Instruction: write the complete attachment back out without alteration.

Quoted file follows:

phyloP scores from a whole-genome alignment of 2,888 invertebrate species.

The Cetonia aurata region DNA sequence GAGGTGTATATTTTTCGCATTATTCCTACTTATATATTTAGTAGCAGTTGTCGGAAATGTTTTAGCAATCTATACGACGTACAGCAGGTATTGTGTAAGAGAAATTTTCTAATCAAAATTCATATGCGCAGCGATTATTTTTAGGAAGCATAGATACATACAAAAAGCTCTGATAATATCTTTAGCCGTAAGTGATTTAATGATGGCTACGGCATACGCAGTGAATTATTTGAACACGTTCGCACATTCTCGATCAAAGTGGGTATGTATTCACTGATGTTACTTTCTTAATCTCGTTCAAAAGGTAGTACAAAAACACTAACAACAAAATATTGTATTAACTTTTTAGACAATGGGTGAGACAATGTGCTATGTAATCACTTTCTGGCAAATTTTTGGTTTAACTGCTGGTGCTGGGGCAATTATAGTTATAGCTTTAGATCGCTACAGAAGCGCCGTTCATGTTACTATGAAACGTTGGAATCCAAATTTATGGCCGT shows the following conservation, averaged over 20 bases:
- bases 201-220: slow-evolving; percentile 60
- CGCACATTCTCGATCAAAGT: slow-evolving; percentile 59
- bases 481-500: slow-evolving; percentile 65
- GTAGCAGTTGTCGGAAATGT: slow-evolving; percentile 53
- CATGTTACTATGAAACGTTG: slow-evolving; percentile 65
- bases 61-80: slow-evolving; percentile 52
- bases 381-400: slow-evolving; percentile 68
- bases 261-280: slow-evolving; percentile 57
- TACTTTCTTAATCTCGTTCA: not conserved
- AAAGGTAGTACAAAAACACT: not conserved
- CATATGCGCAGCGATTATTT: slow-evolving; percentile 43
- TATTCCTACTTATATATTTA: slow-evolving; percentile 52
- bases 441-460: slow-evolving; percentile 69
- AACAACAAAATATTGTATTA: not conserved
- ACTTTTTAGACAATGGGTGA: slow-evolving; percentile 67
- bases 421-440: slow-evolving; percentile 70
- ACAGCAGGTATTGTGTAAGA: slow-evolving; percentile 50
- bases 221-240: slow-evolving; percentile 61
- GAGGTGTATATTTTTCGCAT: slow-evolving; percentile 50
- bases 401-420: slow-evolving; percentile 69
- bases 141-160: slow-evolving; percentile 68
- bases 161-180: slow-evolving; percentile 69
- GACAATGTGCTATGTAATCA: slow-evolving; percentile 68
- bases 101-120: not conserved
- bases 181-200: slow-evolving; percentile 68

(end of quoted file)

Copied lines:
phyloP scores from a whole-genome alignment of 2,888 invertebrate species.

The Cetonia aurata region DNA sequence GAGGTGTATATTTTTCGCATTATTCCTACTTATATATTTAGTAGCAGTTGTCGGAAATGTTTTAGCAATCTATACGACGTACAGCAGGTATTGTGTAAGAGAAATTTTCTAATCAAAATTCATATGCGCAGCGATTATTTTTAGGAAGCATAGATACATACAAAAAGCTCTGATAATATCTTTAGCCGTAAGTGATTTAATGATGGCTACGGCATACGCAGTGAATTATTTGAACACGTTCGCACATTCTCGATCAAAGTGGGTATGTATTCACTGATGTTACTTTCTTAATCTCGTTCAAAAGGTAGTACAAAAACACTAACAACAAAATATTGTATTAACTTTTTAGACAATGGGTGAGACAATGTGCTATGTAATCACTTTCTGGCAAATTTTTGGTTTAACTGCTGGTGCTGGGGCAATTATAGTTATAGCTTTAGATCGCTACAGAAGCGCCGTTCATGTTACTATGAAACGTTGGAATCCAAATTTATGGCCGT shows the following conservation, averaged over 20 bases:
- bases 201-220: slow-evolving; percentile 60
- CGCACATTCTCGATCAAAGT: slow-evolving; percentile 59
- bases 481-500: slow-evolving; percentile 65
- GTAGCAGTTGTCGGAAATGT: slow-evolving; percentile 53
- CATGTTACTATGAAACGTTG: slow-evolving; percentile 65
- bases 61-80: slow-evolving; percentile 52
- bases 381-400: slow-evolving; percentile 68
- bases 261-280: slow-evolving; percentile 57
- TACTTTCTTAATCTCGTTCA: not conserved
- AAAGGTAGTACAAAAACACT: not conserved
- CATATGCGCAGCGATTATTT: slow-evolving; percentile 43
- TATTCCTACTTATATATTTA: slow-evolving; percentile 52
- bases 441-460: slow-evolving; percentile 69
- AACAACAAAATATTGTATTA: not conserved
- ACTTTTTAGACAATGGGTGA: slow-evolving; percentile 67
- bases 421-440: slow-evolving; percentile 70
- ACAGCAGGTATTGTGTAAGA: slow-evolving; percentile 50
- bases 221-240: slow-evolving; percentile 61
- GAGGTGTATATTTTTCGCAT: slow-evolving; percentile 50
- bases 401-420: slow-evolving; percentile 69
- bases 141-160: slow-evolving; percentile 68
- bases 161-180: slow-evolving; percentile 69
- GACAATGTGCTATGTAATCA: slow-evolving; percentile 68
- bases 101-120: not conserved
- bases 181-200: slow-evolving; percentile 68